If you have anything to share about on page optimization or other topics, please leave it in the comments below! Would love to hear your thoughts!


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Ranking Factors: Correlation of Social Signals, backlinks & more!

Gone are the days of adopting only classic SEO practices- tweaking some Titles & Meta descriptions, and expecting your organic rankings to rise! As Google continues to punish manipulative linking practices (with the penguin update) and social signals are shown to have a stronger correlation with good organic rankings, content marketing inevitably moves into center stage for the world of SEO.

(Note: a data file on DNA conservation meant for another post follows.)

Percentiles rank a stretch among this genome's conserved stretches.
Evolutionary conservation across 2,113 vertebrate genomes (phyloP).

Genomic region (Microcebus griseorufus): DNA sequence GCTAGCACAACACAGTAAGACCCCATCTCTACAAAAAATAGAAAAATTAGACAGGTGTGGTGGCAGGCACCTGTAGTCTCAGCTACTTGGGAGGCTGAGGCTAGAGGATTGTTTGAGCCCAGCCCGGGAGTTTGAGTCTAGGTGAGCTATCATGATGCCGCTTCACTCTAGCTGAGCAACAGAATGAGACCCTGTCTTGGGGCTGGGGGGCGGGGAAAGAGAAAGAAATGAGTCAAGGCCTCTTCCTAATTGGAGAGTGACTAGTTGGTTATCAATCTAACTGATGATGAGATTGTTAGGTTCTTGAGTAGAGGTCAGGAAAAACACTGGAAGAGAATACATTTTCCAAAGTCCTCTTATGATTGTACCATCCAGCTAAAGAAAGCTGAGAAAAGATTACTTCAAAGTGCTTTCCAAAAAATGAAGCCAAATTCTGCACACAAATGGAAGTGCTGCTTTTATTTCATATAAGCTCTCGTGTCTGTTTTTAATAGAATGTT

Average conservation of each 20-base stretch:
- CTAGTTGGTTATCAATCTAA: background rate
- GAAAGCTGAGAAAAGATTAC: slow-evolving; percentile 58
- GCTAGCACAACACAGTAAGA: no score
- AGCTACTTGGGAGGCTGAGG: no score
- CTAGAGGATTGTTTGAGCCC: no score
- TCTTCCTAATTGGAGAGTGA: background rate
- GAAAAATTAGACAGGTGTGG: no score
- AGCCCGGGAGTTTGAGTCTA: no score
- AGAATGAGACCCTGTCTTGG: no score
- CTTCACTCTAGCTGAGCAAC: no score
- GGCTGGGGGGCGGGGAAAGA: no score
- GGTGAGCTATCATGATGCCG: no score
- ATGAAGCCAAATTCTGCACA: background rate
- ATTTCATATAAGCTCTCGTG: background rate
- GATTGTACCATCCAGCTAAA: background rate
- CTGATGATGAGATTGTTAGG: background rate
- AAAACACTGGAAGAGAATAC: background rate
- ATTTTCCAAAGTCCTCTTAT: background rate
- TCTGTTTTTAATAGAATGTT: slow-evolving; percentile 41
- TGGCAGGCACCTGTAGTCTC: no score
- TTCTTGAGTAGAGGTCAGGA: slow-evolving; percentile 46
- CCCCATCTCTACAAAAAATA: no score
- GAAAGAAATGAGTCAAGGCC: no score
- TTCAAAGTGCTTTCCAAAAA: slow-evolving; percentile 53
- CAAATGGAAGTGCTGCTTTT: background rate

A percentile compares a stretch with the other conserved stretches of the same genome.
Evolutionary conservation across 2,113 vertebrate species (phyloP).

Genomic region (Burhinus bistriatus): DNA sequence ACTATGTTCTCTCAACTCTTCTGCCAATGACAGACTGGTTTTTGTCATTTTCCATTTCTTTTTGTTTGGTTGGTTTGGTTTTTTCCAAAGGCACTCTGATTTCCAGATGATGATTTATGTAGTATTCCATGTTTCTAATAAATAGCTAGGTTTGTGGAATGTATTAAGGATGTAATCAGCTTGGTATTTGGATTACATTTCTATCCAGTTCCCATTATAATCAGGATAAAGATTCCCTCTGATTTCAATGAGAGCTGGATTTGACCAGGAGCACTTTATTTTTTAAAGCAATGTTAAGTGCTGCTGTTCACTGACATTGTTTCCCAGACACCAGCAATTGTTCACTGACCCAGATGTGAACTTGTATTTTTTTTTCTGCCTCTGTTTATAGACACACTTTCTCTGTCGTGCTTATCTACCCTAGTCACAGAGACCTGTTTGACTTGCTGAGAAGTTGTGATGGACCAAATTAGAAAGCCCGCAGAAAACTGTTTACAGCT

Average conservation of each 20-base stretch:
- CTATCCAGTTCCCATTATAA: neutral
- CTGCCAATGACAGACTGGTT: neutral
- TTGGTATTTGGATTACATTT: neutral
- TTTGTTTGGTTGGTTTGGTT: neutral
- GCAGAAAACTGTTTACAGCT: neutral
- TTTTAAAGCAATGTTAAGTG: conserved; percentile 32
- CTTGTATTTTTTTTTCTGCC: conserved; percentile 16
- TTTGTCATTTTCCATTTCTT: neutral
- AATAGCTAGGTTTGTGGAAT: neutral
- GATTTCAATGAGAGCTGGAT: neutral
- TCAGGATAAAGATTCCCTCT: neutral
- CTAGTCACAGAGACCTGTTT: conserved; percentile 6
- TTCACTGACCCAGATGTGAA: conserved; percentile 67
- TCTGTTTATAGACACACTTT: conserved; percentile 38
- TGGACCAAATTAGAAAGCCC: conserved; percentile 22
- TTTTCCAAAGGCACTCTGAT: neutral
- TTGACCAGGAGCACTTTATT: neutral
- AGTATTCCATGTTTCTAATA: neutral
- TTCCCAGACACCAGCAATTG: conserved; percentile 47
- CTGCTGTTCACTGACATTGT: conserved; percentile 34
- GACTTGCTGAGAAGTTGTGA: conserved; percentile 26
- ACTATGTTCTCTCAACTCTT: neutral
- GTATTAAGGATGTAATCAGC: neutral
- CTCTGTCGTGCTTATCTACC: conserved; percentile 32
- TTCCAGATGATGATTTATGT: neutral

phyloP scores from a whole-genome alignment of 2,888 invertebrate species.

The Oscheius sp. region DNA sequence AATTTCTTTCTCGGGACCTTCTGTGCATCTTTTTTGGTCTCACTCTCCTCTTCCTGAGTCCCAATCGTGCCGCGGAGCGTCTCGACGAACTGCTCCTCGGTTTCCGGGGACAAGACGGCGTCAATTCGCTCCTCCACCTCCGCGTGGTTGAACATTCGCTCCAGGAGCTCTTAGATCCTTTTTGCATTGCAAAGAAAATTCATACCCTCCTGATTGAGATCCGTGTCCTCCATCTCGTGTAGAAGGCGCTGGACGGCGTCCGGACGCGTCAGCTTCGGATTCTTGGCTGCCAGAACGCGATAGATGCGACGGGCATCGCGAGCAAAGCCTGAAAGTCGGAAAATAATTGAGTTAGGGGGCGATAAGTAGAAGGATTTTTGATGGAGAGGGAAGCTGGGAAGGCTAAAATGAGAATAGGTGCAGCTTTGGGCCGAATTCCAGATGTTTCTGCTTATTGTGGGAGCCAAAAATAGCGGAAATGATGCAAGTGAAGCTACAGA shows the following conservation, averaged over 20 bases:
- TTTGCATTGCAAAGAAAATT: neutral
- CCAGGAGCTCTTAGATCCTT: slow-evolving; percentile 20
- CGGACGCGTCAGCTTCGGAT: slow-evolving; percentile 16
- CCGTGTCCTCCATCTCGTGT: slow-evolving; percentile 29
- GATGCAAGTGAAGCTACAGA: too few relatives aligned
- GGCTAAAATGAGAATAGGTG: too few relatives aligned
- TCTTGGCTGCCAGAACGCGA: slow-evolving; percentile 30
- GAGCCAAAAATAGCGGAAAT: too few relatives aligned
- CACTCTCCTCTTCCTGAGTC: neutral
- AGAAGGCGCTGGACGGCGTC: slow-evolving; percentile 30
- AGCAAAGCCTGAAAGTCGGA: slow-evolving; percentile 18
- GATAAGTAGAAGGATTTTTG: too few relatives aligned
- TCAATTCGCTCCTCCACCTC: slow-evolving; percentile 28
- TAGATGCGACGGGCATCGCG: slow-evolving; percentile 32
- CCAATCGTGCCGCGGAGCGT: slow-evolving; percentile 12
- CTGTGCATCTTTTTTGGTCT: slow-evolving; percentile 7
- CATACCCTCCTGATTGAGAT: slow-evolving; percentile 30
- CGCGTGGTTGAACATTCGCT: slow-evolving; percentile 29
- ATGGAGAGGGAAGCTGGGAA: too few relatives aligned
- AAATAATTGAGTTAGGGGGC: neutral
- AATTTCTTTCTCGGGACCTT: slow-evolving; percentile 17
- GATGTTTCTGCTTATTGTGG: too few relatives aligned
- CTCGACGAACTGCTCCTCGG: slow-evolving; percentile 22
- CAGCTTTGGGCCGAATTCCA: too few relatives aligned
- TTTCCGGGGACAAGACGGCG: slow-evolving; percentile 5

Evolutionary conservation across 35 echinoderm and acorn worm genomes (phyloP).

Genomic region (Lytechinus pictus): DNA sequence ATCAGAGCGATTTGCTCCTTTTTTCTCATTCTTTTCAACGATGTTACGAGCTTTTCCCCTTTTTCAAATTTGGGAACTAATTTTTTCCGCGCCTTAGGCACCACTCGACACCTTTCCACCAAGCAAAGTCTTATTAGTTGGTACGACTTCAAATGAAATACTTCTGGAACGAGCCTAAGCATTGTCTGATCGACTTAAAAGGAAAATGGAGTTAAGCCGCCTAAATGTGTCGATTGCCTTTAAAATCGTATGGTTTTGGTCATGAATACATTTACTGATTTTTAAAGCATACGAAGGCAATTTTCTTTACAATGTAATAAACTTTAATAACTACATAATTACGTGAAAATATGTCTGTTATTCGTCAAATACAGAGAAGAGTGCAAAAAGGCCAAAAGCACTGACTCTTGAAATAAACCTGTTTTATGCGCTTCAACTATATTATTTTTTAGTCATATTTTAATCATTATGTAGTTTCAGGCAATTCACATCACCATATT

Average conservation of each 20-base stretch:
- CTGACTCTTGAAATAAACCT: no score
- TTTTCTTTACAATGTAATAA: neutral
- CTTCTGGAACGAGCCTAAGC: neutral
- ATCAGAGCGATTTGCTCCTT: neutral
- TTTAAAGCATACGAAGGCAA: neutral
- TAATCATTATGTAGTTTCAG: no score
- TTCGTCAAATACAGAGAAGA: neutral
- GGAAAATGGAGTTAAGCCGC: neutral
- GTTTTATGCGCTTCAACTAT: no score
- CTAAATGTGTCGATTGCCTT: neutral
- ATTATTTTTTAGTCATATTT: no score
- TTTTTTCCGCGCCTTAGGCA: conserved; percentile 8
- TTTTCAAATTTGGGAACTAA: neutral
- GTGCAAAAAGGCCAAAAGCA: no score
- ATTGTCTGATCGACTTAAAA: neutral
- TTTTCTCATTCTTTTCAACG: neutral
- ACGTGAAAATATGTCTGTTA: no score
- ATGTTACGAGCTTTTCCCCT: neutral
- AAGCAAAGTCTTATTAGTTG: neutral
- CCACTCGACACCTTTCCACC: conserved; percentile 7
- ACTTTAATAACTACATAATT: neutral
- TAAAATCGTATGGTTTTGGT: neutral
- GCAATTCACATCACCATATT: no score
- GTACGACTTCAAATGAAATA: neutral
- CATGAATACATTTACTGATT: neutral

Search Metrics pulled February and March 2012 data for 300,000 websites and conducted an analysis on a list of potential rankings factors and their correlation with rankings on SERPs. Clearly, there’s room for doubt when it comes to implying causation purely from correlation. The debate of whether a site receiving more social signals causes it to rank well, and vice versa, is still valid, but some of their findings lend a lot of insight to what Google emphasizes in their algorithm.

Ranking Factors Social Signals Correlation

Judging from the Ranking Factors U.S. graph, social signals (Facebook shares, comments, likes, Tweets) dominate in having the most positive correlation with top organic rankings.

  • Facebook is dominating with scores 0.37, 0.35 and 0.30 for their shares, comments & likes respectively.
  • Tweets scored a 0.25.
  • What this means for your site: Build strong social media presence, engage with your audience, continue sharing useful and relevant content